Ones and Twos

https://www.flickr.com/photos/evoo73/3222220257
Image: Flickr

From the Kanja Otogi Zoshi (“Collection of Interesting Results”) of Nakane Genjun, 1743:

Your friend has 30 go stones. He lines them up out of your sight, placing down either one or two stones with each deposit and calling “here” so you’ll know this has been done. When all 30 stones have been placed, you have heard him say “here” 18 times. How many deposits contained one stone, and how many two?

Click for Answer

Kindred Spirits

https://www.geograph.ie/photo/5448194
Image: geograph

Cork, Ireland, displays a sculpture dedicated to the Choctaw Indian Nation. Moved by reports of the Great Hunger of 1845-1851, and recalling their own deprivation as they were removed from their ancestral lands, a group of Oklahoma Choctaw raised $170 in 1847 and forwarded it toward relief of the famine.

In 1995, Irish president Mary Robinson visited the Choctaw to thank them for supporting the Irish people, to whom they had no link but “a common humanity, a common sense of another people suffering.” In 1992 22 Irish men and women walked the 600-mile Trail of Tears, raising $1,000 for every dollar that the Choctaw had given in 1847, and passed the money on to relieve suffering in Somalia.

The Choctaw have donated to New York’s Firefighters Fund after the 2001 terrorist attacks; to Save the Children and the Red Cross in 2004 for tsunami relief; to Hurricane Katrina relief in 2005; to victims of the Haiti earthquake in 2018; and to people affected by hurricanes in Houston, Puerto Rico, and Florida. In 2008 the Choctaw Nation received the United States National Freedom Award for its efforts supporting the National Guard and Reserve and their families.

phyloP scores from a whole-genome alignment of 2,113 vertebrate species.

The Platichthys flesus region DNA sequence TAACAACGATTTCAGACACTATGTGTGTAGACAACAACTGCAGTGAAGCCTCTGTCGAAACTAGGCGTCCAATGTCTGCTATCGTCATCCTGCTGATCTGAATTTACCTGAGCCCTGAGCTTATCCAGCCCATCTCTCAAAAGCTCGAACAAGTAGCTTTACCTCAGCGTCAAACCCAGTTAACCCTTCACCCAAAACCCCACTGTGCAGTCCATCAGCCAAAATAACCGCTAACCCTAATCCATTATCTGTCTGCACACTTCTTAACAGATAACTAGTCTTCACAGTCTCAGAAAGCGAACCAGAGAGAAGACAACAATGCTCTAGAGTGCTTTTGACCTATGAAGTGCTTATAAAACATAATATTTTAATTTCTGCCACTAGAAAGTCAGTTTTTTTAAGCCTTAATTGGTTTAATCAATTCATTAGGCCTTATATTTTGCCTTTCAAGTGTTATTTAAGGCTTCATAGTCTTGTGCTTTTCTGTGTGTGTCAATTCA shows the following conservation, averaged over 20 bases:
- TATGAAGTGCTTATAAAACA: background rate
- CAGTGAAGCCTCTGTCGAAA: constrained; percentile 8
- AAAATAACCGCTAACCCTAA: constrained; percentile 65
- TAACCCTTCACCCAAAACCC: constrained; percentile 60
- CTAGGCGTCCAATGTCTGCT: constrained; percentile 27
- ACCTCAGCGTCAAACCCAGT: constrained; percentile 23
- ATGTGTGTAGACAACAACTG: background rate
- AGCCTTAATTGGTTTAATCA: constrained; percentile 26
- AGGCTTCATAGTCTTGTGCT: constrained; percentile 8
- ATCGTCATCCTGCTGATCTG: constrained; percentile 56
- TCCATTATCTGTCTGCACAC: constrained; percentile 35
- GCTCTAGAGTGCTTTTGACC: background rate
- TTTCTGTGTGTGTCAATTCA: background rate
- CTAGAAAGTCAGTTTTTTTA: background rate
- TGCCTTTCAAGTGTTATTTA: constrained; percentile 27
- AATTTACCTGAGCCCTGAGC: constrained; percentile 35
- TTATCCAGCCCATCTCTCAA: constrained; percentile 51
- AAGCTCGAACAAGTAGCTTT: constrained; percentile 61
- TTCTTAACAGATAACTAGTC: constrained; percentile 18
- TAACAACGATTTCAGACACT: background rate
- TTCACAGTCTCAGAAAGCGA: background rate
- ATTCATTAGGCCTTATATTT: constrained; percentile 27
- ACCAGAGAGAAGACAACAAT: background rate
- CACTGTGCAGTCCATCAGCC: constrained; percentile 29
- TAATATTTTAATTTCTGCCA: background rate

Figure and Ground

https://patents.google.com/patent/US4627622A/en

Because we live on land, we tend to make maps in which oceans are afterthoughts, mere spaces between the continents. In 1986 oceanographer Athelstan Spilhaus sought to remedy this with a cartographic puzzle in which seven pieces can be combined in various ways, each presenting “a different, but equally valid, viewpoint of the features of the earth.”

Above, they’re arranged to show that “the land masses of North and South America, on the one hand, and those of Europe, Asia, and Africa on the other, are maintained in associated groupings, while the vastness of the Pacific Ocean has been set off to the left of the map.”

But the same seven pieces might be rearranged to illustrate the fact that “the Pacific Ocean widely separates Asia from the Americas.”

In 1942 Spilhaus had also devised a world map in which the oceans take the forefront, reminding us that Earth is “a water planet, with a single great ocean covering nearly three-quarters of its surface.”

In a Word

https://commons.wikimedia.org/wiki/File:August_Friedrich_Albrecht_Schenck_-_Anguish_-_Google_Art_Project.jpg

orbity
n. a bereavement by loss of parents or children

reme
v. to cry out in grief or pain; to lament

philostorgy
n. parental love

asperous
adj. harsh to the feelings; bitter, cruel, severe

Of August Friedrich Schenck’s 1878 painting Anguish, one critic wrote in Figaro, “All the world today regards Schenk as one of our first animal-painters. He is one of those originals, of a species not yet extinct, who prefer dogs to men, and find more sweetness in sheep than in women.”

“It is a little drama, this picture, and as poignant as if it had men for actors and victims.”

Efficiency

http://www.bikeboom.info/efficiency/

In a 1973 Scientific American article on bicycle technology, Oxford engineering lecturer S.S. Wilson showed that a man on a bicycle “improves his efficiency rating to No. 1 among moving creatures and machines”: